Fishing – Caught in the net

On land, it is hard enough for even the most diligent, well-organized authorities to fight modern slavery. It is that much harder when the forced labour happens out at sea – far from inspections and in international waters.

Modern slavery in the commercial fishing sector takes the form of forced labour and debt bondage. These sit at the extreme end of the spectrum of labour exploitation. While the scale of modern slavery at sea is difficult to quantify due to its hidden nature, evidence suggests that it is pervasive. The expansion of the industry to meet the growing global demand for seafood, combined with a general lack of regulation, has led to overfishing and the depletion of fish stocks. The need to earn profits despite the higher costs associated with fishing at greater distances increases the risk of exploitation. Forced labour, debt bondage and other forms of exploitation are used to cut the labour costs that comprise up to half of total vessel expenses.

In 2015, a series of exposés on the exploitation of migrant workers aboard Thai fishing vessels brought modern slavery in the sector to the fore. Subsequently, the European Commission threatened trade sanctions against the Thai government, and international scrutiny intensified. But modern slavery is not confined to one country or region’s fisheries, and national fleets are not uniformly at risk. Most high-risk fisheries are in Asia, home to more than two-thirds of the world’s fishing fleets and 85 percent of all workers employed in the global fishing industry.

IUU vessels are sought because they cause serious ecological damage. They are also suspected of being the locations of forced labour

Many of the migrant workers who report exploitation aboard fishing vessels are from Cambodia, Indonesia, the Philippines, and Myanmar. They describe excessive working hours, unsafe practices and squalid living conditions. They also report the neglect of health conditions, starvation and restriction of water, psychological, physical and sexual abuse, and physical confinement. Some have witnessed murder and crew members being thrown overboard. Vessel operators use threats, deception, violence and the withholding of pay and identity documents to maintain constant control over the workers. They confiscate the workers’ documents and control their wages, so that even when the boats are docked, the workers risk deportation or destitution if they escape.

The fishing sector employs large numbers of migrants, who are particularly vulnerable to debt bondage because they have to repay “debts” accrued during their recruitment. While many willingly accept work aboard fishing vessels, some are deceived with promises of better pay. Excessive sums may be deducted from their wages to cover transport, daily living costs and emergency expenses, leaving them with little real income.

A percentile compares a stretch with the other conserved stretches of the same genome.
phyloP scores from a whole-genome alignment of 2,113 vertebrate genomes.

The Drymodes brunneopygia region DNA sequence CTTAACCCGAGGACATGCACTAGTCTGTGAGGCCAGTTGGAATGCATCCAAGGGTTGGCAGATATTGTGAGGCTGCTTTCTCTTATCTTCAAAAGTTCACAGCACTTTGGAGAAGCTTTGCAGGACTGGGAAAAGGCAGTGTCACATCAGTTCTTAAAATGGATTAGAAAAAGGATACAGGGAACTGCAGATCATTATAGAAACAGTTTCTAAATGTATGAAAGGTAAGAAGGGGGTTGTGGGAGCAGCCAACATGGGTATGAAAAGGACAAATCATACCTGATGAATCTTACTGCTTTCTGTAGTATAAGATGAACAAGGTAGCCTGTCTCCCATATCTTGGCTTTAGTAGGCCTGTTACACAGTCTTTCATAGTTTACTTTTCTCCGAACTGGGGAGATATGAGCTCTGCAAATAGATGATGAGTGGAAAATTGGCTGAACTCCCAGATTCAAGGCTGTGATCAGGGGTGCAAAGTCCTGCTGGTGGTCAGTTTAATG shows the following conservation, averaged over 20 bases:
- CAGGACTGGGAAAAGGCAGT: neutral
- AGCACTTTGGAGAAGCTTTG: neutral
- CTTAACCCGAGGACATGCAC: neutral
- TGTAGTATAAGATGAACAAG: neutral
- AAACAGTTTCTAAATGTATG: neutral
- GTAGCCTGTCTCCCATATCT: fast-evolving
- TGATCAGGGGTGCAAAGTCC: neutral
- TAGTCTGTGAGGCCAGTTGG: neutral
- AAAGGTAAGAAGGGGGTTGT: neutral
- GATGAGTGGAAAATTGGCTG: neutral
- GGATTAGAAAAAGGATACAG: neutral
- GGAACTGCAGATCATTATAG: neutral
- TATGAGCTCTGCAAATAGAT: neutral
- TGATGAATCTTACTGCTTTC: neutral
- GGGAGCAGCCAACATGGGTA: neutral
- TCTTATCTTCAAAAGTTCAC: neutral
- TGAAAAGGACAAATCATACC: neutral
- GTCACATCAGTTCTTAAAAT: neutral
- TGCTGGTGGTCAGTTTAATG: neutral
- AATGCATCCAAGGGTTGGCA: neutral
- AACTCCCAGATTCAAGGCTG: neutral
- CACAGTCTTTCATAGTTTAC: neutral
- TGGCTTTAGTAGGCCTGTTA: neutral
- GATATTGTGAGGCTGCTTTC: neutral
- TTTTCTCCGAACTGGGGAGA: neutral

In many jurisdictions including Brunei, Ghana, Guinea Bissau, India, Lithuania, Norway, Singapore and Taiwan, national labour laws do not extend to migrants in the fishing industry, leaving them without legal protections. In Thailand, for example, migrant workers are legally barred from forming their own unions – though strong trade union representation is linked to lower levels of forced labour. Many migrants are undocumented, so cannot benefit from labour laws where they do exist. Many do not understand their rights due to language barriers. They may not report on or identify their abusers, and they may be reluctant to escape because they fear being deported or prosecuted.

Between 57,000 and 100,000 people could be employed on high-risk vessels – mainly in Asia

Modern slavery touches many economic sectors. But fishing is especially difficult due to the remote nature of the work, which makes oversight and enforcement costly and logistically difficult. The lack of adequate fishery management is compounded by the need for coordination among several governments and authorities – the coastal state, vessel registration state, port state, and the migrant workers’ countries of origin. Oversight is further reduced for those aboard vessels on the high seas and outside any national jurisdiction. Restrictions imposed to stem the spread of Covid-19 have further reduced protections for workers and increased the risk of exploitation. For example, vessels may not be permitted to dock; workers may not be allowed to leave a docked vessel, they may not be able to return home, and there may be fewer labour inspections.

Modern slavery aboard vessels is often masked by the practice of transhipment. This involves transferring the catch, crew and supplies between vessels at sea; it is done to reduce the need for fishing vessels to visit port. This also enables vessels to evade inspection and allows the prolonged isolation of workers, who may remain at sea for months or even years on end.

Flags of convenience are another problem. All vessels must be registered under a “flag state”, which is responsible for enforcing international law and working standards on registered vessels. But using a flag of convenience allows operators to bypass labour regulations by registering vessels under the flag of a foreign nation with lax rules. As awareness of the risks posed by these practices grows and fishing nations face growing international pressure to protect the safety of workers in the industry, some governments have taken action to ban or regulate transhipment and flags of convenience.